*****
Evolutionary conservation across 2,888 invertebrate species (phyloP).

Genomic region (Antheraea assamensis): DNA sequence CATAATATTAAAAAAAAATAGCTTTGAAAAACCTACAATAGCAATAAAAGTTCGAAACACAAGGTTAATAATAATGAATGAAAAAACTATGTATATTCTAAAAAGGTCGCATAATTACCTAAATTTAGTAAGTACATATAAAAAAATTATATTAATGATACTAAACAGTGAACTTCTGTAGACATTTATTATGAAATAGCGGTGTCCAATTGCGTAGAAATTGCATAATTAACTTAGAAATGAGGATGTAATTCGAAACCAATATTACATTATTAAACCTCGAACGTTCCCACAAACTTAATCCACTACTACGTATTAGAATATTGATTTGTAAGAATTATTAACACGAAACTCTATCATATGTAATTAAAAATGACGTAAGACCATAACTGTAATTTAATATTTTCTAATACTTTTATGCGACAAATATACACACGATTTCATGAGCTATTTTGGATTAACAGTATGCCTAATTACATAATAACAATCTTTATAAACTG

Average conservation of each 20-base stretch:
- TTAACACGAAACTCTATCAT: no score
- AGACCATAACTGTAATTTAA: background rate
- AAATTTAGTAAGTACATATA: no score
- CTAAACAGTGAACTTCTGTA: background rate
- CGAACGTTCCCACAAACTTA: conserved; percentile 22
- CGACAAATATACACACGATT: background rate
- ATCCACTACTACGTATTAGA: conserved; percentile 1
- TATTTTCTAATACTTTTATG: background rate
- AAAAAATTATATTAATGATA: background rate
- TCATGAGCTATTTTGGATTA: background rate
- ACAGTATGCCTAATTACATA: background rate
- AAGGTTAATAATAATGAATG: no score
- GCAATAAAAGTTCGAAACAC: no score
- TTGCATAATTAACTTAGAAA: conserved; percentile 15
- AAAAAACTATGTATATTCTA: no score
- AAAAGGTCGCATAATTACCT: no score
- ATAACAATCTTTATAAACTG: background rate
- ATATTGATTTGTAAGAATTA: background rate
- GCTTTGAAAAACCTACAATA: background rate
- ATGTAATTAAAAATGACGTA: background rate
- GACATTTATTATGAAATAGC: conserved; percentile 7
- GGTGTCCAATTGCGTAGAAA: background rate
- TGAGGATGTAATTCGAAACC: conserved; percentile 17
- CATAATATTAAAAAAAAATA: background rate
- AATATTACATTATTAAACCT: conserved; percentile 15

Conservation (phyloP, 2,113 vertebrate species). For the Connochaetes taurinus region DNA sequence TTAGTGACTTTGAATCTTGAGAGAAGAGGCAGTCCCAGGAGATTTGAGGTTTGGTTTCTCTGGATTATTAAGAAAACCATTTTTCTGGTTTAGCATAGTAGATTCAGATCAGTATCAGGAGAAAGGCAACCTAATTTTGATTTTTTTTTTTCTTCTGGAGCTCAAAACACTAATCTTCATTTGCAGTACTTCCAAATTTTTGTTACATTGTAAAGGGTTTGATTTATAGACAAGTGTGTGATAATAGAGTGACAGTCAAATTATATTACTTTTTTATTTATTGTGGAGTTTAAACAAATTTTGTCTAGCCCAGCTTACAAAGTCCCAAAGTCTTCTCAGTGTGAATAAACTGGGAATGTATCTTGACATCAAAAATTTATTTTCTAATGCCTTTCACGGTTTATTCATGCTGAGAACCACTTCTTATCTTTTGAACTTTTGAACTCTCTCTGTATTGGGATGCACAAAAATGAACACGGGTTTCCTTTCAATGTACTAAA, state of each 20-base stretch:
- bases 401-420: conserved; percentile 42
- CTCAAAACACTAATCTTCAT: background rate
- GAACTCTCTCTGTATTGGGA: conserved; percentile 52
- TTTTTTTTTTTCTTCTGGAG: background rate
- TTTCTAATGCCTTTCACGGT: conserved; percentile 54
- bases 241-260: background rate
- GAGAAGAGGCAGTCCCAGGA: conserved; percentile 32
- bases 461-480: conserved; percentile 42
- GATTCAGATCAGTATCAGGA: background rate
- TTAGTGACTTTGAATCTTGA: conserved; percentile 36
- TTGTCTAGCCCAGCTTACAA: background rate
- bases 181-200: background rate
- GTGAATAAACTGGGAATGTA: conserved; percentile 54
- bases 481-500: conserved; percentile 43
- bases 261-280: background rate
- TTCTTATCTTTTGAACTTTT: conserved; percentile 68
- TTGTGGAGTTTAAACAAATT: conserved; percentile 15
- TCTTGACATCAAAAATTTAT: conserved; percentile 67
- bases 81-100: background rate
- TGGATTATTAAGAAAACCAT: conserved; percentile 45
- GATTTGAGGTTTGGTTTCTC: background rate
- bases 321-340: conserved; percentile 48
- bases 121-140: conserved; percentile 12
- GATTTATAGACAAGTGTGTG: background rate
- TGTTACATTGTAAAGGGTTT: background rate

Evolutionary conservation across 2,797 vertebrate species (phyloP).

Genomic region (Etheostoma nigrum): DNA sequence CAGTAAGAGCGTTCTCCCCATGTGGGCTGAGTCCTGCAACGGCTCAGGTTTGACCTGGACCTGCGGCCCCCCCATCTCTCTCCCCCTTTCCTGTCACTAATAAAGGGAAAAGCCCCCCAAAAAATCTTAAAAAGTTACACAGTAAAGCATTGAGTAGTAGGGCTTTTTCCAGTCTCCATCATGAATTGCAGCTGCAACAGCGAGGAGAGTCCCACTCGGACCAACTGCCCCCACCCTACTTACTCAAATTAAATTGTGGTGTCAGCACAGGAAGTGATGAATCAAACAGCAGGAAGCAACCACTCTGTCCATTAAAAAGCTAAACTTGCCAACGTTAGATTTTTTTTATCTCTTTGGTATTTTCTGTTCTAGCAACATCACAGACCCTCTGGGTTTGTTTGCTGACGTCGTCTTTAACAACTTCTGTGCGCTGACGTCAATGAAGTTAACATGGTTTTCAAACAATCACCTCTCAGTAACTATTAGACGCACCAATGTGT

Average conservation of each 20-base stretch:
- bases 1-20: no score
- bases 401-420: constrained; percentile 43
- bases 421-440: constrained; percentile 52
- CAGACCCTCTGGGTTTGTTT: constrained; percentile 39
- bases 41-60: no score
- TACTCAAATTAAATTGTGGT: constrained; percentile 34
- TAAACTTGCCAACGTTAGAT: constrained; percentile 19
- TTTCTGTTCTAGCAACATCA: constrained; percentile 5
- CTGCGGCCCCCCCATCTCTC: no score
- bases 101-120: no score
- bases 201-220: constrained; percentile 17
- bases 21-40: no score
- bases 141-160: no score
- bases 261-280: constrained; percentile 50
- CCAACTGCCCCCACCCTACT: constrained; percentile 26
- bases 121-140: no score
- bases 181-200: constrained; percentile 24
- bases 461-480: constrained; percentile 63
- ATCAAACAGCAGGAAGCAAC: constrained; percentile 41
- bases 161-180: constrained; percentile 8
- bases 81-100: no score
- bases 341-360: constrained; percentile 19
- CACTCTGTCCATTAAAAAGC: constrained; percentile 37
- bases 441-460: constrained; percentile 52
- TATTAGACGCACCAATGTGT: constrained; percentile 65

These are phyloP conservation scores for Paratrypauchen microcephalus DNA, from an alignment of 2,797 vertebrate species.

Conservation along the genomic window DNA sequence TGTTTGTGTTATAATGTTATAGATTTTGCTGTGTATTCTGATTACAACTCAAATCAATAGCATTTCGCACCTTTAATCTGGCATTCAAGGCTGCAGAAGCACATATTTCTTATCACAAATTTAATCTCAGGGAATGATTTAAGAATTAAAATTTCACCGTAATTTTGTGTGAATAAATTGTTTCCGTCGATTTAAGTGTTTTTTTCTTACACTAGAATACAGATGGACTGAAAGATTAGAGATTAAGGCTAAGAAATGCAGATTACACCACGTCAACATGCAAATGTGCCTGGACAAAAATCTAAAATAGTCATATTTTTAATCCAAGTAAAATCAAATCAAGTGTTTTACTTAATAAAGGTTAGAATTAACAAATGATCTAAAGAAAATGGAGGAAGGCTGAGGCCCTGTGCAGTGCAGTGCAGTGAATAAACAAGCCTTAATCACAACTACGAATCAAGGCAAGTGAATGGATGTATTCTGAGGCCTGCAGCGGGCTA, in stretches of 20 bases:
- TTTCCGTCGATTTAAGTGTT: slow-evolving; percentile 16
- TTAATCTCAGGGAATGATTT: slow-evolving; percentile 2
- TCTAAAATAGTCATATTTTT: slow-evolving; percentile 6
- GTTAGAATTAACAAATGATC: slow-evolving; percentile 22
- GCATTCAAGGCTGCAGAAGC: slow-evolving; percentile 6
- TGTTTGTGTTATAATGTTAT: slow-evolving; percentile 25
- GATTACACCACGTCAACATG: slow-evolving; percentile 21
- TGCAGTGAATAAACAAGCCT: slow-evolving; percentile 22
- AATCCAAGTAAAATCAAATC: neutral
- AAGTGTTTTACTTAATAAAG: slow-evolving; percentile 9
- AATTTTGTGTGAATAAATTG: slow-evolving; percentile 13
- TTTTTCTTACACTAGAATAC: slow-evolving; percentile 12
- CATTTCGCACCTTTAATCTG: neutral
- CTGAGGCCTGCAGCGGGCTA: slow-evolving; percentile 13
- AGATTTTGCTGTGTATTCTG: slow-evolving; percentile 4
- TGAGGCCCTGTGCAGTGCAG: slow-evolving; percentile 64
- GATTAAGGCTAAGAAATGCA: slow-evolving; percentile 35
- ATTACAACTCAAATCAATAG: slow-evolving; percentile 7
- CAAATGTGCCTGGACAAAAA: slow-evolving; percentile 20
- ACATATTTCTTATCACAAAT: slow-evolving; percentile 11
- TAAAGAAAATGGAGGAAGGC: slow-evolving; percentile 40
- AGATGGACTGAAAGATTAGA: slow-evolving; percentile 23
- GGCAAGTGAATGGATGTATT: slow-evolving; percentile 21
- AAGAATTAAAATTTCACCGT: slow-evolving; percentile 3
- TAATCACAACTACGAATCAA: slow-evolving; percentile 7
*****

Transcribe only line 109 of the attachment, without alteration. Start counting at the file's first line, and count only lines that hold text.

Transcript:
- TAATCACAACTACGAATCAA: slow-evolving; percentile 7